Though the library was closed, the lights had briefly blazed on, and she guessed Baker had broken in again. When Susan rushed through the front door and saw Baker, she grabbed the desk phone and shouted that she was dialing 911. Baker then fled through the side door. Then Susan called me, the librarian of this one-room rural Vermont library.
Victoria Chang’s collection, Obit, seems to have anticipated the prolonged good-byes of 2020. In it, Chang says good-bye to loved ones, feelings, objects—everything we feel and know, who we were and where we’re heading—especially when someone we love is dying, and our sense of awareness is heightened.
This stunning book-length poem, broken up into 103 sections, examines the grief and trauma associated with losing a young sister from suicide. Threaded also through these lyrics is a conversation with Paul Celan’s Selected Poems and Dante’s Inferno.
What is metaled, what is stretched taut enough?
What’s said –an albatross “happens”– back-lit by white and golden flurries of clouds.
Through a shop window, I watch a man / strip a mannequin / down to her fiberglass shell.
Dana Roeser’s All Transparent Things Need Thundershirts is a book of long, narrow poems that move lightly and deftly from one strand of experience to another, in the hope that such leaps will reveal a single underlying pattern of experience. This hope is fulfilled poem after poem, with the work never feeling overdetermined.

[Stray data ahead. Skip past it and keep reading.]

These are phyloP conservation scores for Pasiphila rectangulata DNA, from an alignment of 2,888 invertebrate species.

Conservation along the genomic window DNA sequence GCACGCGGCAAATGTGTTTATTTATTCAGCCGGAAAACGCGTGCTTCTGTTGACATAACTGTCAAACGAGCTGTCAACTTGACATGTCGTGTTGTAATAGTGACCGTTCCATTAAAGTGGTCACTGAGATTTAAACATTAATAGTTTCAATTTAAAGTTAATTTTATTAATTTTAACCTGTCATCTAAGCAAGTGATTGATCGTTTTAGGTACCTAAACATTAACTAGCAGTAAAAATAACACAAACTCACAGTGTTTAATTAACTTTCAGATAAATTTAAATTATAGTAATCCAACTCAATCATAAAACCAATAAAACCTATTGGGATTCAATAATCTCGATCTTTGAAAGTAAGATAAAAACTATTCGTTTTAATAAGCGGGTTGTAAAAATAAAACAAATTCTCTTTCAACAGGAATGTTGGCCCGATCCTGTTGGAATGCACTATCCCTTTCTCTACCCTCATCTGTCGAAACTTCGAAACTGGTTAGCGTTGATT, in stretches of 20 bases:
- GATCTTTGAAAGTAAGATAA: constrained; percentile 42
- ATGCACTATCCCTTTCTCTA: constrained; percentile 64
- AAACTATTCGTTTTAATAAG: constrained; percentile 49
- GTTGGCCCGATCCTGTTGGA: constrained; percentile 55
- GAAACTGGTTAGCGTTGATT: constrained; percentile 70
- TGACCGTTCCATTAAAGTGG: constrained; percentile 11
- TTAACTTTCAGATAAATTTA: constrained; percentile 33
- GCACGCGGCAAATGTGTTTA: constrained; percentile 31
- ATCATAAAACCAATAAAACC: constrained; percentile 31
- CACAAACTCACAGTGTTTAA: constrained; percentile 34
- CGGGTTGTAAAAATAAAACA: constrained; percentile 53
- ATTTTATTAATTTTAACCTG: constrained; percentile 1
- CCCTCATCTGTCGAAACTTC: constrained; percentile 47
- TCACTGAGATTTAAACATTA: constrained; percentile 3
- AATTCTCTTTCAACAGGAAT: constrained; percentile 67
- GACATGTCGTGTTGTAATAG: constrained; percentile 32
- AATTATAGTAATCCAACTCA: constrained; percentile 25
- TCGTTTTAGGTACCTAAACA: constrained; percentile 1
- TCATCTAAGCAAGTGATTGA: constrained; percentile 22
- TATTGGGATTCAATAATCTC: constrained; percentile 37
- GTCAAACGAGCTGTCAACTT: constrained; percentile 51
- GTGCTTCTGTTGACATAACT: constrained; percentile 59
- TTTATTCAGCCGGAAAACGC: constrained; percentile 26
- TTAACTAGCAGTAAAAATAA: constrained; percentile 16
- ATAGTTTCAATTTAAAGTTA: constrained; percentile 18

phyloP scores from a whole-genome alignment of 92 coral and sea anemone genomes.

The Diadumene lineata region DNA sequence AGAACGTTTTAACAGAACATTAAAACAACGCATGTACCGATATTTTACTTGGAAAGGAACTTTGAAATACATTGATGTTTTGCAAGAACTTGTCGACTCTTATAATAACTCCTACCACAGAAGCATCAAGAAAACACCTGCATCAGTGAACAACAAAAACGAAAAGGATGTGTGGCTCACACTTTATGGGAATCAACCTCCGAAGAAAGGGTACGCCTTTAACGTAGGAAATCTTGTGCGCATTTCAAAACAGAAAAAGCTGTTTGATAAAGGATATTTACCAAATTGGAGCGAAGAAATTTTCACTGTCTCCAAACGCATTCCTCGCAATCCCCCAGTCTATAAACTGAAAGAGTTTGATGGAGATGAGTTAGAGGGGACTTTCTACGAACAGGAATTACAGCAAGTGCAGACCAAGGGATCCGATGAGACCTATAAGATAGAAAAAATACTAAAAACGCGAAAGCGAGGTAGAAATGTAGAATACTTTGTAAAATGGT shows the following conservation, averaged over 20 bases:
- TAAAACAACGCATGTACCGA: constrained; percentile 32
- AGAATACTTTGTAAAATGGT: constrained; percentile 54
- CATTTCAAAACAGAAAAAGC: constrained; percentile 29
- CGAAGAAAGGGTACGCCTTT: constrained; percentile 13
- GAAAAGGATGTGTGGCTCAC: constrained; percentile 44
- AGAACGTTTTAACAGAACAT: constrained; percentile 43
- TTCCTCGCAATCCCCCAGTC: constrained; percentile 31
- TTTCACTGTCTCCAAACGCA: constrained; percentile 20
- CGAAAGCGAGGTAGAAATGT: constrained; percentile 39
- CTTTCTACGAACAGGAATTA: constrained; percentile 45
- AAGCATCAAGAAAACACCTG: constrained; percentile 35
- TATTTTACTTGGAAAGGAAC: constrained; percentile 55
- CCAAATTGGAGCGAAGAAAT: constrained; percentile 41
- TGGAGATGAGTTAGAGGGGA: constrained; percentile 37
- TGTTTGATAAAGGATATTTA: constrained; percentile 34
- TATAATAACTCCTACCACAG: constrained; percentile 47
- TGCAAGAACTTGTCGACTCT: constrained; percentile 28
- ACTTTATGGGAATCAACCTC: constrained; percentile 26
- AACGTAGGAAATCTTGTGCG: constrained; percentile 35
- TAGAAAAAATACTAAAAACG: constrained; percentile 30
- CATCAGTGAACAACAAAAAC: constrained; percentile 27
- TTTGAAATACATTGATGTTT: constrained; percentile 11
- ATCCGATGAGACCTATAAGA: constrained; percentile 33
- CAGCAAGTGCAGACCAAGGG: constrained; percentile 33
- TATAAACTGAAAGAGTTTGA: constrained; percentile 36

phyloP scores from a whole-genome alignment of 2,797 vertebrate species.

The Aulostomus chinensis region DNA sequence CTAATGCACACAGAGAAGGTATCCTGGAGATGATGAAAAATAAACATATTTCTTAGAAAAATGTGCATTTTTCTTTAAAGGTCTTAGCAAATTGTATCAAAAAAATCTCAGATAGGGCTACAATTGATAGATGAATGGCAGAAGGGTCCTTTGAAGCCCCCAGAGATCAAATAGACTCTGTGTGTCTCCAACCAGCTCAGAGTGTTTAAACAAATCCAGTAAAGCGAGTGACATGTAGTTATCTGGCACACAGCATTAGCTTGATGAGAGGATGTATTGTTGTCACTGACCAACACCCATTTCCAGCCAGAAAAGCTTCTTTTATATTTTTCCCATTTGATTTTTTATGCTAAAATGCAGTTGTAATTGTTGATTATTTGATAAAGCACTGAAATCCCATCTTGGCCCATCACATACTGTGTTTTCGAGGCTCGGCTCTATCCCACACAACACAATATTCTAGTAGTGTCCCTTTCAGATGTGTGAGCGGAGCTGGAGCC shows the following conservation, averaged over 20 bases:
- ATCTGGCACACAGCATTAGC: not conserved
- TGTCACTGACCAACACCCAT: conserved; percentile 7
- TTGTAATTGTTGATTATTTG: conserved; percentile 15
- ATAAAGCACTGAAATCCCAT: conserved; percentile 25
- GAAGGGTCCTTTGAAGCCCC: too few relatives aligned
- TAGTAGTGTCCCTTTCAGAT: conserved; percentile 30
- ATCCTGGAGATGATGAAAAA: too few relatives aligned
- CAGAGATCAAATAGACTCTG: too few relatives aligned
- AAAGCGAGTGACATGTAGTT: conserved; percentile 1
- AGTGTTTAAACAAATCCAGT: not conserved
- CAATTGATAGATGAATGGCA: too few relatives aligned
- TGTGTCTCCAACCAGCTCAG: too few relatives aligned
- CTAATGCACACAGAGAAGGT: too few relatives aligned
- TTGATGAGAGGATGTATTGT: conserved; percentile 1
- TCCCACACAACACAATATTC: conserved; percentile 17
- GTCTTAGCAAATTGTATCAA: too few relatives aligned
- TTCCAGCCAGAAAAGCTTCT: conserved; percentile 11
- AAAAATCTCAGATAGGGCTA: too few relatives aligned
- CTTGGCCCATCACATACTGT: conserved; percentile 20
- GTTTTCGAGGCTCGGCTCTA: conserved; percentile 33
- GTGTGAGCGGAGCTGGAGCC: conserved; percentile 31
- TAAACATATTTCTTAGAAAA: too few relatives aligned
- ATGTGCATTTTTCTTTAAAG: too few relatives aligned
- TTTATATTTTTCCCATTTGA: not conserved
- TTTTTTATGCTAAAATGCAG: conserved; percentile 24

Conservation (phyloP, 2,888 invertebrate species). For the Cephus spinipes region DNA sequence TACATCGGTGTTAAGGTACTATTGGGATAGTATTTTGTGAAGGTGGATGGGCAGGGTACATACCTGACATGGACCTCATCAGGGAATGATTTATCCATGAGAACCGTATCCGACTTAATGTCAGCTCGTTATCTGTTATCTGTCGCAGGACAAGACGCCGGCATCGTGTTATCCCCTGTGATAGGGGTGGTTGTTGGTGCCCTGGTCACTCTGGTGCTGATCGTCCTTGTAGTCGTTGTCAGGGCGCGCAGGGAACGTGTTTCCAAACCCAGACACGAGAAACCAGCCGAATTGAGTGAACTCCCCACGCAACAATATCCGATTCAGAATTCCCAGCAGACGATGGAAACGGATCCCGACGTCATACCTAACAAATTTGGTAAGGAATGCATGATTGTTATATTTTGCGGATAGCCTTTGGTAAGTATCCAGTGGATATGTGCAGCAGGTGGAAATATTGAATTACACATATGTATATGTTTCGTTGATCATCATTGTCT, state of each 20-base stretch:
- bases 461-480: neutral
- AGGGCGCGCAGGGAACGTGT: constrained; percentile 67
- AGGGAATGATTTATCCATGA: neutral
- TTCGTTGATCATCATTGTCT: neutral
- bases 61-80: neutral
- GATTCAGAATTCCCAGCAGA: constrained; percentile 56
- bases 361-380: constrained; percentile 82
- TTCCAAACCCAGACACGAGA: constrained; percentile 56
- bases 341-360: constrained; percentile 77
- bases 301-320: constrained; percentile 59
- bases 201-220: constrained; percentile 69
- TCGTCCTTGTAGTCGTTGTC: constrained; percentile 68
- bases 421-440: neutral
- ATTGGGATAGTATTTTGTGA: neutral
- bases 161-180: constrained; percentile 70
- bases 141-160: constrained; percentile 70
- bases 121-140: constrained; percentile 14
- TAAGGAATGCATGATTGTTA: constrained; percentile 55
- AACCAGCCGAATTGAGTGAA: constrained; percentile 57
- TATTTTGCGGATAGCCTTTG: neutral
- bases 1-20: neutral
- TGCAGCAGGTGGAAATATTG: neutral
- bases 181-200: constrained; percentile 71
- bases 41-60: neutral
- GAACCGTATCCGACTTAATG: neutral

A balding man entering a tavern, nothing unusual, but a bump on top of his left ear caught my attention, reminding me of Forge. Could it have been my enigmatic classmate from decades ago?
One cannot prepare for slaughter.
Last month, a cognition test for your son:
Does a rock float in water?
In the San Francisco
of my twenties, we were like trees
pressed against each other, larger
than what we longed for.
I join a bereavement group
But I last for one session
Marriages over fifty years
Long battle with cancer
I am the only one
Who isn’t crying
You touched my chest with your fingertips
as I lay next to you trying to sleep.
“Try to rest,” you said, by which you meant,
Gird your loins, my love, and prepare your heart,
for tomorrow I may leave you.